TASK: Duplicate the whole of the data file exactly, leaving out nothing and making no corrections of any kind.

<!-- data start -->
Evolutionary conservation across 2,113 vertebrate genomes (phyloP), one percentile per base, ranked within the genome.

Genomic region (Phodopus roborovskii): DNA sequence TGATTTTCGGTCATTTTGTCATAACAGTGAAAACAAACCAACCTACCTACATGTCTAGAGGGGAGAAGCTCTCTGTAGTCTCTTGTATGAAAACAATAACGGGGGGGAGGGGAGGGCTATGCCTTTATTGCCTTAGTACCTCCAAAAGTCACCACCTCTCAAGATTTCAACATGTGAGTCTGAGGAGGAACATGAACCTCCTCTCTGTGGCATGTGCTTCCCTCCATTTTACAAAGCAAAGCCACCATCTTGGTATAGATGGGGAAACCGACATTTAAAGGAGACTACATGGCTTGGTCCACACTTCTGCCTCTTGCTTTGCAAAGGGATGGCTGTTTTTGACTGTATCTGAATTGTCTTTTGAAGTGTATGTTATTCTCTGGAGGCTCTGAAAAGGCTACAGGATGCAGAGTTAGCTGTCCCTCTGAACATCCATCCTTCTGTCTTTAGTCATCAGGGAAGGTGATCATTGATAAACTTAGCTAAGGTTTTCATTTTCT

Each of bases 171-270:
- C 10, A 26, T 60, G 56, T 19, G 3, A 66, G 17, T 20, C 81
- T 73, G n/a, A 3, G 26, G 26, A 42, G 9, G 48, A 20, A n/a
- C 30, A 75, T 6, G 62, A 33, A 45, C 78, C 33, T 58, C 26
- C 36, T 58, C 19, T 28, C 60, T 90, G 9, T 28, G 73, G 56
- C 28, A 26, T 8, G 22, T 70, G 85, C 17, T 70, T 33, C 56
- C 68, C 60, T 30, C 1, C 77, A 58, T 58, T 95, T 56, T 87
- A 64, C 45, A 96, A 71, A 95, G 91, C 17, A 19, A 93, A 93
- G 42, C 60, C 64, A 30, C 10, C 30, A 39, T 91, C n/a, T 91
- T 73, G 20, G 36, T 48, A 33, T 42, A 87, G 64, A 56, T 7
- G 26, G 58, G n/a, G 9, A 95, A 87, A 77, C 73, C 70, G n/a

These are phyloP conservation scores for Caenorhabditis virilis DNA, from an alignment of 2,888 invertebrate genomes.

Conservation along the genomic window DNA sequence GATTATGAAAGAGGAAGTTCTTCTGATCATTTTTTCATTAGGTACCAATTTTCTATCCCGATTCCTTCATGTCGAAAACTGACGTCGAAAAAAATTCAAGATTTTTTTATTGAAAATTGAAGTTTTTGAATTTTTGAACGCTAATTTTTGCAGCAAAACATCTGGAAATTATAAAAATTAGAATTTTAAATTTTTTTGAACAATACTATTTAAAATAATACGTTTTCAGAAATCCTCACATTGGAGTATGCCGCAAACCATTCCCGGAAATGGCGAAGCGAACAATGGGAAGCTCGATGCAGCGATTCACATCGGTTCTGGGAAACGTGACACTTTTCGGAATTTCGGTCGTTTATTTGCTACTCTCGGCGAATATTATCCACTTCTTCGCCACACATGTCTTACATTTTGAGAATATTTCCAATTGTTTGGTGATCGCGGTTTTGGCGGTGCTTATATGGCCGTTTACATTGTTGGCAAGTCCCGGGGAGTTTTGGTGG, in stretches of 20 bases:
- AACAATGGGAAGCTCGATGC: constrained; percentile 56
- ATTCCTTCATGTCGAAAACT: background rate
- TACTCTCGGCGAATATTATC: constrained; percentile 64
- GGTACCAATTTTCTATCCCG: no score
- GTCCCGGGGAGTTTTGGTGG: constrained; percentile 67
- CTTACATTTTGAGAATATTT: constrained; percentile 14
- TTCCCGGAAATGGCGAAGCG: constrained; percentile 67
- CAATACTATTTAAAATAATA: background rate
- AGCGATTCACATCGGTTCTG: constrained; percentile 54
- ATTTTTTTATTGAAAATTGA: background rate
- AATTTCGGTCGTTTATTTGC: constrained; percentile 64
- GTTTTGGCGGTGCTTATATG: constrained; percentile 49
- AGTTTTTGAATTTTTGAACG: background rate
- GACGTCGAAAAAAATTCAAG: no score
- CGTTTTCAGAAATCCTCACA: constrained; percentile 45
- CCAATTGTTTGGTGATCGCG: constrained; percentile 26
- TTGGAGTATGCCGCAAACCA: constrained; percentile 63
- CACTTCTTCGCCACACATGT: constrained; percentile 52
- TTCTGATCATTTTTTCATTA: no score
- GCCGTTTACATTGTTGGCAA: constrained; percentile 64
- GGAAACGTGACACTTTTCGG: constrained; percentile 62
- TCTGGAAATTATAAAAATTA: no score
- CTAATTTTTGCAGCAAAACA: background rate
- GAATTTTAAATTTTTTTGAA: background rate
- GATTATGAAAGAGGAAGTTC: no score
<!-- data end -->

Evolutionary conservation across 2,113 vertebrate genomes (phyloP), one percentile per base, ranked within the genome.

Genomic region (Phodopus roborovskii): DNA sequence TGATTTTCGGTCATTTTGTCATAACAGTGAAAACAAACCAACCTACCTACATGTCTAGAGGGGAGAAGCTCTCTGTAGTCTCTTGTATGAAAACAATAACGGGGGGGAGGGGAGGGCTATGCCTTTATTGCCTTAGTACCTCCAAAAGTCACCACCTCTCAAGATTTCAACATGTGAGTCTGAGGAGGAACATGAACCTCCTCTCTGTGGCATGTGCTTCCCTCCATTTTACAAAGCAAAGCCACCATCTTGGTATAGATGGGGAAACCGACATTTAAAGGAGACTACATGGCTTGGTCCACACTTCTGCCTCTTGCTTTGCAAAGGGATGGCTGTTTTTGACTGTATCTGAATTGTCTTTTGAAGTGTATGTTATTCTCTGGAGGCTCTGAAAAGGCTACAGGATGCAGAGTTAGCTGTCCCTCTGAACATCCATCCTTCTGTCTTTAGTCATCAGGGAAGGTGATCATTGATAAACTTAGCTAAGGTTTTCATTTTCT

Each of bases 171-270:
- C 10, A 26, T 60, G 56, T 19, G 3, A 66, G 17, T 20, C 81
- T 73, G n/a, A 3, G 26, G 26, A 42, G 9, G 48, A 20, A n/a
- C 30, A 75, T 6, G 62, A 33, A 45, C 78, C 33, T 58, C 26
- C 36, T 58, C 19, T 28, C 60, T 90, G 9, T 28, G 73, G 56
- C 28, A 26, T 8, G 22, T 70, G 85, C 17, T 70, T 33, C 56
- C 68, C 60, T 30, C 1, C 77, A 58, T 58, T 95, T 56, T 87
- A 64, C 45, A 96, A 71, A 95, G 91, C 17, A 19, A 93, A 93
- G 42, C 60, C 64, A 30, C 10, C 30, A 39, T 91, C n/a, T 91
- T 73, G 20, G 36, T 48, A 33, T 42, A 87, G 64, A 56, T 7
- G 26, G 58, G n/a, G 9, A 95, A 87, A 77, C 73, C 70, G n/a

These are phyloP conservation scores for Caenorhabditis virilis DNA, from an alignment of 2,888 invertebrate genomes.

Conservation along the genomic window DNA sequence GATTATGAAAGAGGAAGTTCTTCTGATCATTTTTTCATTAGGTACCAATTTTCTATCCCGATTCCTTCATGTCGAAAACTGACGTCGAAAAAAATTCAAGATTTTTTTATTGAAAATTGAAGTTTTTGAATTTTTGAACGCTAATTTTTGCAGCAAAACATCTGGAAATTATAAAAATTAGAATTTTAAATTTTTTTGAACAATACTATTTAAAATAATACGTTTTCAGAAATCCTCACATTGGAGTATGCCGCAAACCATTCCCGGAAATGGCGAAGCGAACAATGGGAAGCTCGATGCAGCGATTCACATCGGTTCTGGGAAACGTGACACTTTTCGGAATTTCGGTCGTTTATTTGCTACTCTCGGCGAATATTATCCACTTCTTCGCCACACATGTCTTACATTTTGAGAATATTTCCAATTGTTTGGTGATCGCGGTTTTGGCGGTGCTTATATGGCCGTTTACATTGTTGGCAAGTCCCGGGGAGTTTTGGTGG, in stretches of 20 bases:
- AACAATGGGAAGCTCGATGC: constrained; percentile 56
- ATTCCTTCATGTCGAAAACT: background rate
- TACTCTCGGCGAATATTATC: constrained; percentile 64
- GGTACCAATTTTCTATCCCG: no score
- GTCCCGGGGAGTTTTGGTGG: constrained; percentile 67
- CTTACATTTTGAGAATATTT: constrained; percentile 14
- TTCCCGGAAATGGCGAAGCG: constrained; percentile 67
- CAATACTATTTAAAATAATA: background rate
- AGCGATTCACATCGGTTCTG: constrained; percentile 54
- ATTTTTTTATTGAAAATTGA: background rate
- AATTTCGGTCGTTTATTTGC: constrained; percentile 64
- GTTTTGGCGGTGCTTATATG: constrained; percentile 49
- AGTTTTTGAATTTTTGAACG: background rate
- GACGTCGAAAAAAATTCAAG: no score
- CGTTTTCAGAAATCCTCACA: constrained; percentile 45
- CCAATTGTTTGGTGATCGCG: constrained; percentile 26
- TTGGAGTATGCCGCAAACCA: constrained; percentile 63
- CACTTCTTCGCCACACATGT: constrained; percentile 52
- TTCTGATCATTTTTTCATTA: no score
- GCCGTTTACATTGTTGGCAA: constrained; percentile 64
- GGAAACGTGACACTTTTCGG: constrained; percentile 62
- TCTGGAAATTATAAAAATTA: no score
- CTAATTTTTGCAGCAAAACA: background rate
- GAATTTTAAATTTTTTTGAA: background rate
- GATTATGAAAGAGGAAGTTC: no score